Madness in Manhattan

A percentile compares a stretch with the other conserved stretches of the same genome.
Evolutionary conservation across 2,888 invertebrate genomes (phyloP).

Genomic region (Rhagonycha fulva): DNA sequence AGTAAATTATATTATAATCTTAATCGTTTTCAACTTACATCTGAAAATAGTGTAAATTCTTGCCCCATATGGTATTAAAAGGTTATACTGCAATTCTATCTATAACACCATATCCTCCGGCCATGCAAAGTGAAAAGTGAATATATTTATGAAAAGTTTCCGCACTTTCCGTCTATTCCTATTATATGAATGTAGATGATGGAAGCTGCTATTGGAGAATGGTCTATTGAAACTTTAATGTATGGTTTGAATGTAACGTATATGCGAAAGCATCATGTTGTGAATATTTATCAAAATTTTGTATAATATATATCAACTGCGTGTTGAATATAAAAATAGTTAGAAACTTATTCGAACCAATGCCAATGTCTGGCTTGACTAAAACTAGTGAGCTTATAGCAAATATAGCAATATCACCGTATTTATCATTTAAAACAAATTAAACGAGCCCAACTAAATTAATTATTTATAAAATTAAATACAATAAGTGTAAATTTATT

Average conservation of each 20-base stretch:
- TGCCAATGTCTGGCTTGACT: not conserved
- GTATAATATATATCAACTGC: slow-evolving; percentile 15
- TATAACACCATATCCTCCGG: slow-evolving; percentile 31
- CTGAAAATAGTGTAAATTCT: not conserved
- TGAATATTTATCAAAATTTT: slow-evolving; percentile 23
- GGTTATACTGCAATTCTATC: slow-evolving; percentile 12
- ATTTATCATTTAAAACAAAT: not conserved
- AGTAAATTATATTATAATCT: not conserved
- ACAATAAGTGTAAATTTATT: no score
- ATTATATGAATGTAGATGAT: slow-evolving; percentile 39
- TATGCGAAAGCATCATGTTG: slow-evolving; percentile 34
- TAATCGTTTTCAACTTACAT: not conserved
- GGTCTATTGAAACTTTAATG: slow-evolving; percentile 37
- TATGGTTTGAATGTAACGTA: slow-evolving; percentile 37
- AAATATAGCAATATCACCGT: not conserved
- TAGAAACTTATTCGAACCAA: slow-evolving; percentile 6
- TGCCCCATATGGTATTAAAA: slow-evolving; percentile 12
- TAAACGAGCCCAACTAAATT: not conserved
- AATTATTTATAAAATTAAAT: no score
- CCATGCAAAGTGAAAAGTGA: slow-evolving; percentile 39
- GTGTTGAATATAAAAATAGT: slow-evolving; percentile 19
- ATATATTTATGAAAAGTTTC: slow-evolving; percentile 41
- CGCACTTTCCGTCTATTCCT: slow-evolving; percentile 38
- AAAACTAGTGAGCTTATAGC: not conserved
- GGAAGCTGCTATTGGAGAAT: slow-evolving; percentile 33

As has been widely reported, General Motors Co. (GM) entered into a deferred-prosecution agreement with the U.S. Attorney's Office for the Southern District of New York related to a failure of ignition switches in certain cars. GM also has been sued by numerous plaintiffs for alleged injuries resulting from those alleged failures. The cases were consolidated by the Multidistrict Litigation Panel before Southern District of New York Judge Jesse M. Furman. The parties agreed to hold several bellwether trials in the litigation to help assess the value of the claims. The first bellwether trial took a bizarre turn after the named plaintiffs in that suit – Robert Scheuer and his wife – testified. The Scheuers testified the crash caused Mr. Scheuer to suffer from memory loss and to misplace a $49,500 check for a down payment on their home. As a result, they were evicted. But then GM's counsel learned the Scheuers were evicted because a real estate agent discovered Mr. Scheuer had faked a $441,430.72 check stub from his government retirement account as "proof of funds" to close on the house. The real estate agent also had communications showing Mr. Scheuer was on vacation after the accident and not bedridden as he claimed. GM's attorneys filed a motion to call rebuttal witnesses to demonstrate that Mr. Scheuer and his wife committed perjury. That prompted the judge to ask that Ms. Scheuer appear in court so he could advise her of her Fifth Amendment rights. The Scheuers hired criminal counsel. After the judge granted GM's motion, the Scheuers ultimately withdrew their case. So much for the bellwether. For news articles on this strange turn of events, click here.